|RESOURCE MOBILIZATION (RM)|
A theoretical perspective that discounts the effect of underlying social strain or deprivation in social movement genesis in favor of rational strategic and political considerations. There are two principal versions: (1) the political organizer model, which stresses the role of external elite sponsors in providing financing, organization, and strategic/tactical leadership, and (2) the political process model, which emphasizes the provision of critical movement resources by the indigenous grassroots.
The work of Mayer Zald, professor of sociology at the University of Michigan, has been crucial to RM theory. In the 1960s, Zald (1970) undertook a seminal study that detailed the organizational transformation of the YMCA from evangelism to social service. A decade later, he expanded this organization-environment model to the field of social movements in the form of the "resource mobilization" paradigm (McCarthy and Zald 1977). In 1981, he delivered the H. Paul Douglass lecture to the Religious Research Association in which he called for a marriage of RM theory with Robert Wuthnow's version of world systems, and therein applied the model to denominational schisms. Among Zald's doctoral students at Vanderbilt University who subsequently have made significant contributions to the social scientific study of religion were O. Kendall White, Kenneth Westhues, Hart Nelsen, and James R. Wood.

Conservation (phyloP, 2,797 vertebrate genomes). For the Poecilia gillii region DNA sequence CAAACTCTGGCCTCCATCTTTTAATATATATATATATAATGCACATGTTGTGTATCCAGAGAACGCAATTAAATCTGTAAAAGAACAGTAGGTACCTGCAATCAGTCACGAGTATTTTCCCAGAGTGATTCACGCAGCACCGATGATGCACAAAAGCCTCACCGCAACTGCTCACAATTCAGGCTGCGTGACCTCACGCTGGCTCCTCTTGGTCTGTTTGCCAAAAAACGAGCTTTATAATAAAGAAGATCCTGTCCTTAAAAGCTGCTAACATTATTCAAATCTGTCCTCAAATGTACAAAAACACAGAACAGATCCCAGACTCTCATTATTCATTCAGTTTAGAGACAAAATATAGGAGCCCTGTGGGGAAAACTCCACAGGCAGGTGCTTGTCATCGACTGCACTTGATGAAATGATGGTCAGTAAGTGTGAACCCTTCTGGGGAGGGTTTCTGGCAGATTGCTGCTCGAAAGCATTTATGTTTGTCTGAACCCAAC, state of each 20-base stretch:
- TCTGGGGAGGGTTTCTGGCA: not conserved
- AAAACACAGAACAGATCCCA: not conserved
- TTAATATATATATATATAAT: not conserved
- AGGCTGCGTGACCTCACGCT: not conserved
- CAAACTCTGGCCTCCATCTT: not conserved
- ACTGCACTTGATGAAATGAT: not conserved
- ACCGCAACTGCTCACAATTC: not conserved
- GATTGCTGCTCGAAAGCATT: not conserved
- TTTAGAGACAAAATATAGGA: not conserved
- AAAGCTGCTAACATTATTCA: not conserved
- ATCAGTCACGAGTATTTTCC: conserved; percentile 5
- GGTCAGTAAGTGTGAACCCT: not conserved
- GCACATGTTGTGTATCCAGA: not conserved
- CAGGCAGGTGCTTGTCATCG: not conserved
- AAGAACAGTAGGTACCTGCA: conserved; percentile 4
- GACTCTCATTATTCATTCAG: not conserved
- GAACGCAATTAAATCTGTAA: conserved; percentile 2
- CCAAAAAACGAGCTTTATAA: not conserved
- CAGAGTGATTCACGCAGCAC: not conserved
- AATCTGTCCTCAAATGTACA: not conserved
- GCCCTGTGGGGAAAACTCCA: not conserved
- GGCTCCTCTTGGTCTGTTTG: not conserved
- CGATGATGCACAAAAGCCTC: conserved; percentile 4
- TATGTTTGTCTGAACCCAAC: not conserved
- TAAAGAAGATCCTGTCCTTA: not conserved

In related work, both McAdam (1982) and Morris (1984) have recognized the historic importance of black community churches in supplying money, meeting space, and leadership to the U.S. civil rights movement in the 1950s and 1960s. Sociologists have applied the resource mobilization perspective to a variety of other religious contexts including new religious movements (Bromley and Shupe 1976, Khalsa 1986) and evangelistic crusades (Johnson et al. 1984).
D. G. Bromley and A. D. Shupe, The Moonies in America (Beverly Hills, Calif.: Sage, 1976)
N. Johnson et al., "Attendance at a Billy Graham Crusade," Sociological Analysis 45(1984):383-392
K. Khalsa, "New Religious Movements Turn to Worldly Success," Journal for the Social Scientific Study of Religion 25(1986):233-247
D. McAdam, Political Process and the Development of Black Insurgency (Chicago: University of Chicago Press, 1982)
J. D. McCarthy and M. N. Zald, "Resource Mobilization and Social Movements," American Journal of Sociology 82(1977):1212-1239
A. Morris, The Origins of the Civil Rights Movement (New York: Free Press, 1984)
M. Zald, Organizational Change (Chicago: University of Chicago Press, 1970)
M. N. Zald, "Theological Crucibles," Review of Religious Research 23(1982):317-336
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